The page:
Hobnobbing with the angling royalty
This article begins with a visit to a commercial water. If you’re a regular reader of my Angling Journal then you may be surprised at that choice of venue, particularly if I tell you that it is a typical site consisting of three holes dug in the ground and stuffed with small carp. So what was I doing there? Targeting big perch is the answer. It’s hardly a secret that so many commercial waters now contain big perch, and it was those that took me to Willow Marsh fishery in Worcestershire. They say it’s not what you know, but who you know.
And being invited by Lawrence Breakspear, via Des Taylor, meant that we had the place to ourselves as it was closed to the general public. The only other angler on there was Andy Walker, who works for Des’ bait company – and I’ve already done a video featuring his successful carp session that you can watch on my YouTube channel. So back to the perch, which both Lawrence and I were targeting.
There are a number of reasons why they are growing big in commercial waters. They are not being targeted, as most anglers are fishing with pellets, corn etc which are all baits that perch generally don’t take. And like many other fish, they thrive on neglect. Secondly they are top of the predator chain (although don’t get thinking that carp aren’t averse to a spot of cannibalism!) and so there is no competition from pike, as these aren’t stocked by fishery owners. And finally they have a plentiful supply of food in the form of stunted small silver fish. Combine these factors and you have a healthy stock of big perch. Des himself had caught a few reasonable fish from there, which is where the lead came from in the first place.
Given special permission to catch some livebaits, this didn’t quite work out for us. Following Des’ instructions to the letter, we ended up with nothing more than bits of gravel as we scraped the margins. And even when the man himself turned up around lunchtime, he had to concede that the small fry weren’t playing ball. But not to be outdone, we resorted to plan b, which was to fish worm over maggots. Lawrence fished float, I went for a leger set up.
Caught right at the very end
We had a very slow day, with both of us blanking as far as perch were concerned and just one silver fish apiece. Mine (above, and netted by Des and photographed by Lawrence) came right at the very end as I was packing away, testament to the fact that it’s good to keep on going even when the going is tough. But we enjoyed ourselves, and that’s what really counts. The headline this week comes directly from a text I received from Steve Williams in the week. Maybe I should call this article ‘name dropping’! And Steve himself will be featuring in a future article and video, because as soon as the rivers look good we are off for a session in his boat! Anyway after all the hobnobbing of session one, my next visit saw me back to my usual solo visit to the local canal.
The cold weather of late meant that the average water temperatures this week were in the low 5’s. I managed to get amongst the fish though, catching perch, chub and roach but none of them what I would call ‘big’. But the biggest surprise, wasn’t that the fish were feeding but that a red campion was still in bloom. I thought that it had died, but just like Lazarus it had come back to life. However, my second trip to the canal saw it finally give up the ghost after still further bad weather. Although the leaves were still alive, the buds were mushy and ready to drop. I had become very attached to that particular plant, checking on it every time I fished that section. When you consider that they are normally dead and buried by the end of summer, it has done incredibly well to go on right up to the Christmas period.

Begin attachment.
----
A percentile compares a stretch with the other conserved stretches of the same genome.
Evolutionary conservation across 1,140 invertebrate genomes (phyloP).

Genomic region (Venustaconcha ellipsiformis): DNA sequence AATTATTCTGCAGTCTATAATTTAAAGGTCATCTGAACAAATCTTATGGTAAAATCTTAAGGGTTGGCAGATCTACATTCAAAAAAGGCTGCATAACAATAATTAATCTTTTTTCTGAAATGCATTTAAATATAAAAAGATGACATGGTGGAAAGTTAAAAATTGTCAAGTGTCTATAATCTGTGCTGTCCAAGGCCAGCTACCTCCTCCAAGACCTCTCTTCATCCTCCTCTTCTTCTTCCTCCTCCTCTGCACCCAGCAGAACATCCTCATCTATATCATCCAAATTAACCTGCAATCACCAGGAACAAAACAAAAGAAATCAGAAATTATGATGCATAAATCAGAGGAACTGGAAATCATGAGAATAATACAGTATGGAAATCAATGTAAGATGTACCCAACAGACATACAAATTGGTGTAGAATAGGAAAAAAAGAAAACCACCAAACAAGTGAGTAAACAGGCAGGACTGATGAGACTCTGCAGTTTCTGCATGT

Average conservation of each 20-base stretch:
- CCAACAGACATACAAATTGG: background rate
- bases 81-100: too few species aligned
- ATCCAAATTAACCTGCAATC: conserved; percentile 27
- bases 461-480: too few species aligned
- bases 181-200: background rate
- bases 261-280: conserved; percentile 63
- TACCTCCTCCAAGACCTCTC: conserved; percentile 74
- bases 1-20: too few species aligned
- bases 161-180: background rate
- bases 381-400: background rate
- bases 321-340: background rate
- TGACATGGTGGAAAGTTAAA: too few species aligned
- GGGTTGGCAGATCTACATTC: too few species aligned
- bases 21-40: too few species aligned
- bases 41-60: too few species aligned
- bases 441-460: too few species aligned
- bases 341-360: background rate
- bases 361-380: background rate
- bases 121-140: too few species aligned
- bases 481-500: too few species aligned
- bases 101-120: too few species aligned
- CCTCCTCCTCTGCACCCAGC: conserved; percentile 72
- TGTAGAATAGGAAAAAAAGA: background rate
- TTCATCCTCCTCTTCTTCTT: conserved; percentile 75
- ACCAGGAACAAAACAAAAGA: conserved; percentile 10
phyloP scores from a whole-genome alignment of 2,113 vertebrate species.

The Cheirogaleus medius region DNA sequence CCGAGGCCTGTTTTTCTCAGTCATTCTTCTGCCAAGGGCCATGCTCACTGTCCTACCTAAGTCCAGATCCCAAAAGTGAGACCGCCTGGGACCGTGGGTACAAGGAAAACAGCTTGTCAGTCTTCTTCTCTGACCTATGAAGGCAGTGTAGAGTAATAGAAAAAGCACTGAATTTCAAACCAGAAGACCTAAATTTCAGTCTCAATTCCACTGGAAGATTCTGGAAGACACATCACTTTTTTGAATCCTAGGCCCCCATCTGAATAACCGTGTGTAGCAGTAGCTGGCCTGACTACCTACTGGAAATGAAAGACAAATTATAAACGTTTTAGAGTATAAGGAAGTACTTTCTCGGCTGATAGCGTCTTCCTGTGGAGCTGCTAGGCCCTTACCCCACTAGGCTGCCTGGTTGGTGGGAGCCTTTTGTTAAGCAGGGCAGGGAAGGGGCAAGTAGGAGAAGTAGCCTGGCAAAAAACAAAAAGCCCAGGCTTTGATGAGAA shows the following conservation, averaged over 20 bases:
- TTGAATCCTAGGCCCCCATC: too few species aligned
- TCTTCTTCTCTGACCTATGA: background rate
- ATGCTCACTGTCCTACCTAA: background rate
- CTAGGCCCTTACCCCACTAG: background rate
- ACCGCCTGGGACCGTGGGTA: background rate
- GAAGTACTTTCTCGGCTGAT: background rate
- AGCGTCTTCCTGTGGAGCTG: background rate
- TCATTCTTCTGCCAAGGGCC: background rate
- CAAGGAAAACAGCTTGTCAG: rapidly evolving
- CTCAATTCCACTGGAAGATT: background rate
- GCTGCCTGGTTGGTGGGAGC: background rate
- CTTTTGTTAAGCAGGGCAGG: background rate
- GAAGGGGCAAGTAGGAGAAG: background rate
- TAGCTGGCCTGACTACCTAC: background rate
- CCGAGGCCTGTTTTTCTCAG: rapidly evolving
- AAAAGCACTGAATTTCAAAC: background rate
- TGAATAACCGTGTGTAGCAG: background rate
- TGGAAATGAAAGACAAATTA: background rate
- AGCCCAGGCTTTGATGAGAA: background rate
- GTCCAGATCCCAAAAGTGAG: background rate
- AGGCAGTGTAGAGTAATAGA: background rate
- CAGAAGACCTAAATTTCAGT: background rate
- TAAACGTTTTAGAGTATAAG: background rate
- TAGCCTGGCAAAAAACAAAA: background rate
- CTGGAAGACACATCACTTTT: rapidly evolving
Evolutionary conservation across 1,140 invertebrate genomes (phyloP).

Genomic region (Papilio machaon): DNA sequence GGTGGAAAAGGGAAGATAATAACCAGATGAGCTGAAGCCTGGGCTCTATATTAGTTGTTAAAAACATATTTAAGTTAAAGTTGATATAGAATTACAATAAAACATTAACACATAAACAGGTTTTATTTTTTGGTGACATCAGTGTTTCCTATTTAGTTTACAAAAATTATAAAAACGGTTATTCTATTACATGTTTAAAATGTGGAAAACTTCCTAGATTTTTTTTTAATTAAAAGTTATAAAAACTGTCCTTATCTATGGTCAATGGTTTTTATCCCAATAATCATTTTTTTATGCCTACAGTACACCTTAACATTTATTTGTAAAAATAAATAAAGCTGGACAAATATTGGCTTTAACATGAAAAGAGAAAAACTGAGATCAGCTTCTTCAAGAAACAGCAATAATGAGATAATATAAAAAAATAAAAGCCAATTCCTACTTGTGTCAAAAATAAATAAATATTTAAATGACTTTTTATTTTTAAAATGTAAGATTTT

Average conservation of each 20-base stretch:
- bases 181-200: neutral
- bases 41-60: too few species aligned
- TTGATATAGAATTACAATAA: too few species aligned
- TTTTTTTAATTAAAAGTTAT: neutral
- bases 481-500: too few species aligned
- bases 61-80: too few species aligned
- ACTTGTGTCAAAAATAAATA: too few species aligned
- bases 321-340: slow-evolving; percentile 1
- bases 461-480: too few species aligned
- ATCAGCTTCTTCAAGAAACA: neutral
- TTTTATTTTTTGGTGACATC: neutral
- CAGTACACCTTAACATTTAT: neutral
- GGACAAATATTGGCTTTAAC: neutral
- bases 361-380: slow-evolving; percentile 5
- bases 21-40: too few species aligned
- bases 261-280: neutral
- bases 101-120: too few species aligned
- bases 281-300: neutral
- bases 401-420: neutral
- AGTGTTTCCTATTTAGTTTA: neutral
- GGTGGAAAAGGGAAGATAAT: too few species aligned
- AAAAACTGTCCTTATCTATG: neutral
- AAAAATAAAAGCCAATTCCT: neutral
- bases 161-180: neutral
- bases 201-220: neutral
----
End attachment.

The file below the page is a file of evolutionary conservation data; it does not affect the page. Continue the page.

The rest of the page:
A roach from the canal
I was due to finish the week off as I started – fishing with Lawrence. However, a sudden downturn in the weather saw us postpone the perch fishing trip we had arranged. But, like some crazed addict after his next fix, I couldn’t stay away from the species and so whilst Lol was eyeing up the pike, I had to get back on the canal after perch. I knew it was going to be an uphill struggle as soon as my digital thermometer started to hit free fall the moment the sensor made contact with the water. Settling at 4.7C, it was no surprise that my few hours in the afternoon resulted in a blank. Added to that the constant flow on the canal that had me forever retrieving my line to remove debris from around the hook, and it was a pretty dismal few hours really. But forever the optimist, right until my final winding in I was still hopeful of a fish.
With the weather forecasters predicting an even harsher time ahead, on the way back to the car I was thinking a change in species was on the cards. Not that I am a defeatist, far from it. I will still go fishing, even in the most adverse of conditions; but particularly in the harsh winter spells you have to be switched on and target the fish that are going to give you an increased chance of putting something on the bank. It’s no good having a crucian carp campaign at the moment. There’s dedication and there’s madness…
(click icon above for this week’s video)
(Originally posted December 2009)